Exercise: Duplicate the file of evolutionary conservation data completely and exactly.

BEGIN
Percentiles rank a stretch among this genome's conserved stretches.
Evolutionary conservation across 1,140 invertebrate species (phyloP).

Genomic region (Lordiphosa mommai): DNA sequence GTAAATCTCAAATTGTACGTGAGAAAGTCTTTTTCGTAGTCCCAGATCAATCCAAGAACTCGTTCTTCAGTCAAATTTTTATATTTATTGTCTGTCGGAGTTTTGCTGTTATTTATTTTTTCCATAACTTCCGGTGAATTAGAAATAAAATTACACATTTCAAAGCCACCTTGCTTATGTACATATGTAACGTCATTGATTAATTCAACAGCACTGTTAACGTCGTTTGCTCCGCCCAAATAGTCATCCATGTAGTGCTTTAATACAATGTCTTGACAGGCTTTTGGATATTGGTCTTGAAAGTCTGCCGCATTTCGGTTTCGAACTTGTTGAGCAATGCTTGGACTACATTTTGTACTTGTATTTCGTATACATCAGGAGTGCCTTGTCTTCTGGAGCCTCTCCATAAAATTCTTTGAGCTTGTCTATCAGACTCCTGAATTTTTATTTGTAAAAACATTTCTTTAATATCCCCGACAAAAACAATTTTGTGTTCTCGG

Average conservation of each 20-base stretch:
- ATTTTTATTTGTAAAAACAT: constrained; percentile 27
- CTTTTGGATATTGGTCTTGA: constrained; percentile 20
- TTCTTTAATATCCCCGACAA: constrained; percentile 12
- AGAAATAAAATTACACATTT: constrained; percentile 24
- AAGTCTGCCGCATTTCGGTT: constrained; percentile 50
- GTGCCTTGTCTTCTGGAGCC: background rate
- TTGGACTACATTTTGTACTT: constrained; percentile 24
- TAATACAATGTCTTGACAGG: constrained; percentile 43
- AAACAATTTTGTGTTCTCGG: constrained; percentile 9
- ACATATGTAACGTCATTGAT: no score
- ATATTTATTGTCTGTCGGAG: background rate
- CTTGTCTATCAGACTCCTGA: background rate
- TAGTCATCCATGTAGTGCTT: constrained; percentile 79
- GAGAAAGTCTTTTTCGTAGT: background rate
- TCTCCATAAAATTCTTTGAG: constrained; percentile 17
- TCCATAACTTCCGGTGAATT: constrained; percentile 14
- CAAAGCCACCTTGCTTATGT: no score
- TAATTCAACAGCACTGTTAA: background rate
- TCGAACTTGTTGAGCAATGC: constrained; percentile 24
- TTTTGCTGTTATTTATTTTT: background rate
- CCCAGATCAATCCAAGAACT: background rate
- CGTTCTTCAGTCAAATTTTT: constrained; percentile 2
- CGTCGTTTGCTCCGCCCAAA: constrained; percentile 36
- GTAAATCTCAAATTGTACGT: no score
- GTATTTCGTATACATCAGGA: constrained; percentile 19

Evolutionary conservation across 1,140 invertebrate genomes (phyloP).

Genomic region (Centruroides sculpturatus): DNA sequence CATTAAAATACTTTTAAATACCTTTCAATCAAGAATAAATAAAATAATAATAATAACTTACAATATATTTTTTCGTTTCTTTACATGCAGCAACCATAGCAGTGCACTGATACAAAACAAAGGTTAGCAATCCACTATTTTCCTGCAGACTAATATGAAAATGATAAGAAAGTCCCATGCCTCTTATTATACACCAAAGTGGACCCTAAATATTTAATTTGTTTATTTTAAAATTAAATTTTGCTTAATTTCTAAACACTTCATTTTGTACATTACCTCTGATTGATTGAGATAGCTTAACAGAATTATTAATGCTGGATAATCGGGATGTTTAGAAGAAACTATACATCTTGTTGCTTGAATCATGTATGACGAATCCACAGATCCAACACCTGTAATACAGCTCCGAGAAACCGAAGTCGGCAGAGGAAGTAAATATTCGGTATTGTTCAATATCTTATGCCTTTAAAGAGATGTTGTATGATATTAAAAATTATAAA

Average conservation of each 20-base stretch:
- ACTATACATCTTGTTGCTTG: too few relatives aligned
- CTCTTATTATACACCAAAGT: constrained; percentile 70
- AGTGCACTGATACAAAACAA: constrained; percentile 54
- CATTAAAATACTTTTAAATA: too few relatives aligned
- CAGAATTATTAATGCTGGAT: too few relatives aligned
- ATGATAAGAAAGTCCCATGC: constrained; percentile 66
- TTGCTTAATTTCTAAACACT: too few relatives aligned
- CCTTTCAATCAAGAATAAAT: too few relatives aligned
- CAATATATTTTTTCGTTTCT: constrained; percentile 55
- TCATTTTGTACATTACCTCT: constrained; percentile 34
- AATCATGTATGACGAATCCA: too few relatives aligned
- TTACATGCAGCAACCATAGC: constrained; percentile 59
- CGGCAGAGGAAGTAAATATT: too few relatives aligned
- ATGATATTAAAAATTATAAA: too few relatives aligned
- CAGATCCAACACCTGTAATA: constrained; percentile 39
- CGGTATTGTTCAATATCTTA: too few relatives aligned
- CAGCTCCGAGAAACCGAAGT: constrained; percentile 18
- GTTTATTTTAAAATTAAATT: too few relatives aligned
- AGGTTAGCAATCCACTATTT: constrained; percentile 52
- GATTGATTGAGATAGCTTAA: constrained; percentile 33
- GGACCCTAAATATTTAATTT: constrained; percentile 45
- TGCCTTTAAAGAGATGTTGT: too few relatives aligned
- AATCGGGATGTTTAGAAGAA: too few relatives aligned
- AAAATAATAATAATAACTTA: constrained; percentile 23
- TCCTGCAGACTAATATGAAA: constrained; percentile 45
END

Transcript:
Percentiles rank a stretch among this genome's conserved stretches.
Evolutionary conservation across 1,140 invertebrate species (phyloP).

Genomic region (Lordiphosa mommai): DNA sequence GTAAATCTCAAATTGTACGTGAGAAAGTCTTTTTCGTAGTCCCAGATCAATCCAAGAACTCGTTCTTCAGTCAAATTTTTATATTTATTGTCTGTCGGAGTTTTGCTGTTATTTATTTTTTCCATAACTTCCGGTGAATTAGAAATAAAATTACACATTTCAAAGCCACCTTGCTTATGTACATATGTAACGTCATTGATTAATTCAACAGCACTGTTAACGTCGTTTGCTCCGCCCAAATAGTCATCCATGTAGTGCTTTAATACAATGTCTTGACAGGCTTTTGGATATTGGTCTTGAAAGTCTGCCGCATTTCGGTTTCGAACTTGTTGAGCAATGCTTGGACTACATTTTGTACTTGTATTTCGTATACATCAGGAGTGCCTTGTCTTCTGGAGCCTCTCCATAAAATTCTTTGAGCTTGTCTATCAGACTCCTGAATTTTTATTTGTAAAAACATTTCTTTAATATCCCCGACAAAAACAATTTTGTGTTCTCGG

Average conservation of each 20-base stretch:
- ATTTTTATTTGTAAAAACAT: constrained; percentile 27
- CTTTTGGATATTGGTCTTGA: constrained; percentile 20
- TTCTTTAATATCCCCGACAA: constrained; percentile 12
- AGAAATAAAATTACACATTT: constrained; percentile 24
- AAGTCTGCCGCATTTCGGTT: constrained; percentile 50
- GTGCCTTGTCTTCTGGAGCC: background rate
- TTGGACTACATTTTGTACTT: constrained; percentile 24
- TAATACAATGTCTTGACAGG: constrained; percentile 43
- AAACAATTTTGTGTTCTCGG: constrained; percentile 9
- ACATATGTAACGTCATTGAT: no score
- ATATTTATTGTCTGTCGGAG: background rate
- CTTGTCTATCAGACTCCTGA: background rate
- TAGTCATCCATGTAGTGCTT: constrained; percentile 79
- GAGAAAGTCTTTTTCGTAGT: background rate
- TCTCCATAAAATTCTTTGAG: constrained; percentile 17
- TCCATAACTTCCGGTGAATT: constrained; percentile 14
- CAAAGCCACCTTGCTTATGT: no score
- TAATTCAACAGCACTGTTAA: background rate
- TCGAACTTGTTGAGCAATGC: constrained; percentile 24
- TTTTGCTGTTATTTATTTTT: background rate
- CCCAGATCAATCCAAGAACT: background rate
- CGTTCTTCAGTCAAATTTTT: constrained; percentile 2
- CGTCGTTTGCTCCGCCCAAA: constrained; percentile 36
- GTAAATCTCAAATTGTACGT: no score
- GTATTTCGTATACATCAGGA: constrained; percentile 19

Evolutionary conservation across 1,140 invertebrate genomes (phyloP).

Genomic region (Centruroides sculpturatus): DNA sequence CATTAAAATACTTTTAAATACCTTTCAATCAAGAATAAATAAAATAATAATAATAACTTACAATATATTTTTTCGTTTCTTTACATGCAGCAACCATAGCAGTGCACTGATACAAAACAAAGGTTAGCAATCCACTATTTTCCTGCAGACTAATATGAAAATGATAAGAAAGTCCCATGCCTCTTATTATACACCAAAGTGGACCCTAAATATTTAATTTGTTTATTTTAAAATTAAATTTTGCTTAATTTCTAAACACTTCATTTTGTACATTACCTCTGATTGATTGAGATAGCTTAACAGAATTATTAATGCTGGATAATCGGGATGTTTAGAAGAAACTATACATCTTGTTGCTTGAATCATGTATGACGAATCCACAGATCCAACACCTGTAATACAGCTCCGAGAAACCGAAGTCGGCAGAGGAAGTAAATATTCGGTATTGTTCAATATCTTATGCCTTTAAAGAGATGTTGTATGATATTAAAAATTATAAA

Average conservation of each 20-base stretch:
- ACTATACATCTTGTTGCTTG: too few relatives aligned
- CTCTTATTATACACCAAAGT: constrained; percentile 70
- AGTGCACTGATACAAAACAA: constrained; percentile 54
- CATTAAAATACTTTTAAATA: too few relatives aligned
- CAGAATTATTAATGCTGGAT: too few relatives aligned
- ATGATAAGAAAGTCCCATGC: constrained; percentile 66
- TTGCTTAATTTCTAAACACT: too few relatives aligned
- CCTTTCAATCAAGAATAAAT: too few relatives aligned
- CAATATATTTTTTCGTTTCT: constrained; percentile 55
- TCATTTTGTACATTACCTCT: constrained; percentile 34
- AATCATGTATGACGAATCCA: too few relatives aligned
- TTACATGCAGCAACCATAGC: constrained; percentile 59
- CGGCAGAGGAAGTAAATATT: too few relatives aligned
- ATGATATTAAAAATTATAAA: too few relatives aligned
- CAGATCCAACACCTGTAATA: constrained; percentile 39
- CGGTATTGTTCAATATCTTA: too few relatives aligned
- CAGCTCCGAGAAACCGAAGT: constrained; percentile 18
- GTTTATTTTAAAATTAAATT: too few relatives aligned
- AGGTTAGCAATCCACTATTT: constrained; percentile 52
- GATTGATTGAGATAGCTTAA: constrained; percentile 33
- GGACCCTAAATATTTAATTT: constrained; percentile 45
- TGCCTTTAAAGAGATGTTGT: too few relatives aligned
- AATCGGGATGTTTAGAAGAA: too few relatives aligned
- AAAATAATAATAATAACTTA: constrained; percentile 23
- TCCTGCAGACTAATATGAAA: constrained; percentile 45